We are not persuaded by Miller's argument that Trombetta imposes upon police a duty to obtain evidence. The Supreme Court in Trombetta was confronted with a situation in which the police had obtained but failed to preserve breath samples. The Court held that the government may have a duty to preserve evidence after the evidence is gathered and in possession of the police. Id. at 488-90, 104 S. Ct. at 2533-34; see also United States v. Weisz, 718 F.2d 413, 435-37 (D.C. Cir. 1983), cert. denied, 465 U.S. 1027, 104 S. Ct. 1285, 79 L. Ed. 2d 688 (1984). Trombetta did not impose a duty to obtain evidence. Thus, Trombetta does not control this case.

Miller has not cited a case, nor have we found one, which holds that the due process clause is violated when the police fail to gather potentially exculpatory evidence. On the contrary, the cases we discovered hold to the contrary. Colon v. Kuhlmann, No. 87 Civ. 2980, slip op., 1988 U.S. Dist.Lexis 5890 (S.D.N.Y. June 3, 1988) (failure to collect rape victim's underpants did not violate due process because due process clause "does not require that particular evidence be gathered"), aff'd on other grounds, 865 F.2d 29 (2d Cir. 1988) (per curiam); State v. Pemental, 434 A.2d 932, 936 (R.I.1981) (in sexual assault case, failure to gather bed linen did not violate due process).

Moreover, as the Court's recent opinion in Arizona v. Youngblood, --- U.S. ----, 109 S. Ct. 333, 102 L. Ed. 2d 281 (1988) (Youngblood), makes clear, even failure to preserve evidence that is only potentially useful does not violate due process in the absence of bad faith on the part of the police. Id. 109 S. Ct. at 337; see also United States v. Sherlock, 865 F.2d 1069, 1071 (9th Cir. 1989). Youngblood was convicted of child molestation, sexual assault, and kidnapping. Semen samples were collected from the victim's body, but were not tested in a timely fashion. The victim's clothing was not refrigerated and subsequent testing was too late to be helpful. The Arizona Court of Appeals reversed the conviction, relying on expert trial testimony which demonstrated that timely performance of the tests on properly preserved samples could have produced results that might have completely exonerated Youngblood. The Arizona Supreme Court declined to review the decision.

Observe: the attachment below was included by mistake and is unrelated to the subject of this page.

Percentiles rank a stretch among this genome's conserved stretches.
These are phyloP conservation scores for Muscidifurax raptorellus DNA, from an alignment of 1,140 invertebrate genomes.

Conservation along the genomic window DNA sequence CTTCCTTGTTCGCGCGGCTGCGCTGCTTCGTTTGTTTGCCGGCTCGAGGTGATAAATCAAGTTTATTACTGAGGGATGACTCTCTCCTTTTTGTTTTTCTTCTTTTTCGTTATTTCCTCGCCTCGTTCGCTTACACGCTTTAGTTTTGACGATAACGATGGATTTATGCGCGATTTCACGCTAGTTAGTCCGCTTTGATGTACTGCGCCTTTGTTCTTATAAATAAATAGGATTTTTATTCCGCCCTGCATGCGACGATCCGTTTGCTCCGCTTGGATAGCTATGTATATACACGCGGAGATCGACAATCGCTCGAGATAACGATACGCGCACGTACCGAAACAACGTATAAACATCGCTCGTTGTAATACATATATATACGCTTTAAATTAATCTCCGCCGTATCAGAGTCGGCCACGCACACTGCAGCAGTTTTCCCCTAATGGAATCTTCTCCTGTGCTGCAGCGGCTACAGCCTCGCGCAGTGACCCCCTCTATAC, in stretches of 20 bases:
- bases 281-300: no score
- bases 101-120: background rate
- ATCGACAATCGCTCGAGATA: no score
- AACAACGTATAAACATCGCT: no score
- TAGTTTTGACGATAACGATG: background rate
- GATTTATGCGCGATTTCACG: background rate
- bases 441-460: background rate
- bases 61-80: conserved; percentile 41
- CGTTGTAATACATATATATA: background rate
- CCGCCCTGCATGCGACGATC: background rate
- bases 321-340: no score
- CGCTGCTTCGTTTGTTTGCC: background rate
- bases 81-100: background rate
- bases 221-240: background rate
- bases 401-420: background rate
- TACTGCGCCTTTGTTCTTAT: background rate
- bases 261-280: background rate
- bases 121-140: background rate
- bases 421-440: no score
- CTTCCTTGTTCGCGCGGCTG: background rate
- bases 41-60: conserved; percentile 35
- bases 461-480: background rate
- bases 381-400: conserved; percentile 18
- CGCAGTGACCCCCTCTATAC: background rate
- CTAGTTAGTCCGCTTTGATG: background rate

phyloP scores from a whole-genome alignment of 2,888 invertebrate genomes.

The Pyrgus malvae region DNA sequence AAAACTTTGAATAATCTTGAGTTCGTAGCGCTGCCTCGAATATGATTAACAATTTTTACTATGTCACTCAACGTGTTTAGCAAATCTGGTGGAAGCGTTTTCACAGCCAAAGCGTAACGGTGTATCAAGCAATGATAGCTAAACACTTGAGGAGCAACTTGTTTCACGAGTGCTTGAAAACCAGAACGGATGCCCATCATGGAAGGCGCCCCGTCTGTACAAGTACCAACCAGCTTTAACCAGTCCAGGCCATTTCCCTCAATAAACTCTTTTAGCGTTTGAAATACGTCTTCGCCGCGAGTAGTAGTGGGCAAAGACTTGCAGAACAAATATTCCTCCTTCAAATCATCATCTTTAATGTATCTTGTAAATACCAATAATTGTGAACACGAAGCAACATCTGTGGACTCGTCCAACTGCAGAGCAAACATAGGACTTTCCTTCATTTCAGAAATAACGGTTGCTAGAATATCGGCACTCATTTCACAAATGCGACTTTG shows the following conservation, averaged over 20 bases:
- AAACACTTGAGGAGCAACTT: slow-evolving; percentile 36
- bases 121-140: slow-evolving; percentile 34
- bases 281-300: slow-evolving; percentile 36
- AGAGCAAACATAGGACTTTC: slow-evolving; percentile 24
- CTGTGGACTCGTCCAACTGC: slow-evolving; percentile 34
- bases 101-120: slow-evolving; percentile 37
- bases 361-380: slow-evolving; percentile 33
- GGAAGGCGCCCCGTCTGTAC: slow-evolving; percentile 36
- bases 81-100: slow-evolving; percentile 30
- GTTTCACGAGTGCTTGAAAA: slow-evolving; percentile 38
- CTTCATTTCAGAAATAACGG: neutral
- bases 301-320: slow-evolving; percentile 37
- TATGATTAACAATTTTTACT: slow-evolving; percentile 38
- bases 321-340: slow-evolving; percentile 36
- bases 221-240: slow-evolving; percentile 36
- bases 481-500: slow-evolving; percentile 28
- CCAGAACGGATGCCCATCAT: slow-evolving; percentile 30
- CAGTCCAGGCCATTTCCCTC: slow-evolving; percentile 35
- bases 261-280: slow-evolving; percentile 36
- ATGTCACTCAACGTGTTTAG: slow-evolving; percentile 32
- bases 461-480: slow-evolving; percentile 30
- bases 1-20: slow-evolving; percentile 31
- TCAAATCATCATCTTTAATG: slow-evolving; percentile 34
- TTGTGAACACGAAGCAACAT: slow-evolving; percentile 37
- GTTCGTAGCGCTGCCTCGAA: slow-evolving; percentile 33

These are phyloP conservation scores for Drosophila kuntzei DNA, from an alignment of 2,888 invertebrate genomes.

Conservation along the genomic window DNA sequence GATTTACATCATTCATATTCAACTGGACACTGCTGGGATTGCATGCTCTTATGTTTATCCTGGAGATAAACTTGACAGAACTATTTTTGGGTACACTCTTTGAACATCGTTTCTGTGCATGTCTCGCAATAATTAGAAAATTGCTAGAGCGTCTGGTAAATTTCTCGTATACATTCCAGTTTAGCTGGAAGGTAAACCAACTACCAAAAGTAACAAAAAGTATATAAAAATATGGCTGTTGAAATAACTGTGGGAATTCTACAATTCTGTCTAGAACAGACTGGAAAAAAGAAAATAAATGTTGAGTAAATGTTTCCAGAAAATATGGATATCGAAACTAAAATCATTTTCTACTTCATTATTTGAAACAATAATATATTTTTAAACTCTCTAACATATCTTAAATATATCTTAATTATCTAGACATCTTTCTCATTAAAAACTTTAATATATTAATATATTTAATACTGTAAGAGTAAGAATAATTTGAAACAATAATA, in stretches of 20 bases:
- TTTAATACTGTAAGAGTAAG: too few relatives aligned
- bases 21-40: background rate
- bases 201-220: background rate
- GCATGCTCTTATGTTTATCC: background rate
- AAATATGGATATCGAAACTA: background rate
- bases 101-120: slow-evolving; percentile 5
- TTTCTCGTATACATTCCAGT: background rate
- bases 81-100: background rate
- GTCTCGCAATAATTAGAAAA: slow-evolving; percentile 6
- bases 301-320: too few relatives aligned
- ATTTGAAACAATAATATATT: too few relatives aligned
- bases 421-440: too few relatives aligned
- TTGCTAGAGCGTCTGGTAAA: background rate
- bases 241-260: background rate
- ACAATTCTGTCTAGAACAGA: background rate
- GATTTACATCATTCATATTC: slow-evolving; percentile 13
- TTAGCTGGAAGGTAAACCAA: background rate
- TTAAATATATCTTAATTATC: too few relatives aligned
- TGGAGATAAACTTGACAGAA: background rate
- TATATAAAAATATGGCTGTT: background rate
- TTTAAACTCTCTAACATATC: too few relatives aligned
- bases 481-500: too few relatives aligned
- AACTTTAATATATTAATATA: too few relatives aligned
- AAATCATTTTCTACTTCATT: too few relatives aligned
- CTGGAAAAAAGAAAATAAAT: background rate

The Supreme Court reversed. After reviewing its decisional law in this area, the Court declared:

The Due Process Clause of the Fourteenth Amendment, as interpreted in Brady, makes the good or bad faith of the State irrelevant when the State fails to disclose to the defendant material exculpatory evidence. But we think the Due Process Clause requires a different result when we deal with the failure of the State to preserve evidentiary material of which no more can be said than that it could have been subjected to tests, the results of which might have exonerated the defendant. Part of the reason for the difference in treatment is found in the observation made by the Court in Trombetta, supra, 467 U.S., at 486, 104 S. Ct. at 2532, that " [w]henever potentially exculpatory evidence is permanently lost, courts face the treacherous task of divining the import of materials whose contents are unknown and, very often, disputed." Part of it stems from our unwillingness to read the "fundamental fairness" requirement of the Due Process Clause, see Lisenba v. California, 314 U.S. 219, 236, 62 S. Ct. 280, 289, 86 L. Ed. 166 (1941), as imposing on the police an undifferentiated and absolute duty to retain and preserve all material that might be of conceivable evidentiary significance in a particular prosecution. We think that requiring a defendant to show bad faith on the part of the police both limits the extent of the police's obligation to preserve evidence to reasonable bounds and confines it to that class of cases where the interests of justice most clearly require it, i.e., those cases in which the police themselves by their conduct indicate that the evidence could form a basis for exonerating the defendant. We therefore hold that unless a criminal defendant can show bad faith on the part of the police, failure to preserve potentially useful evidence does not constitute a denial of due process of law.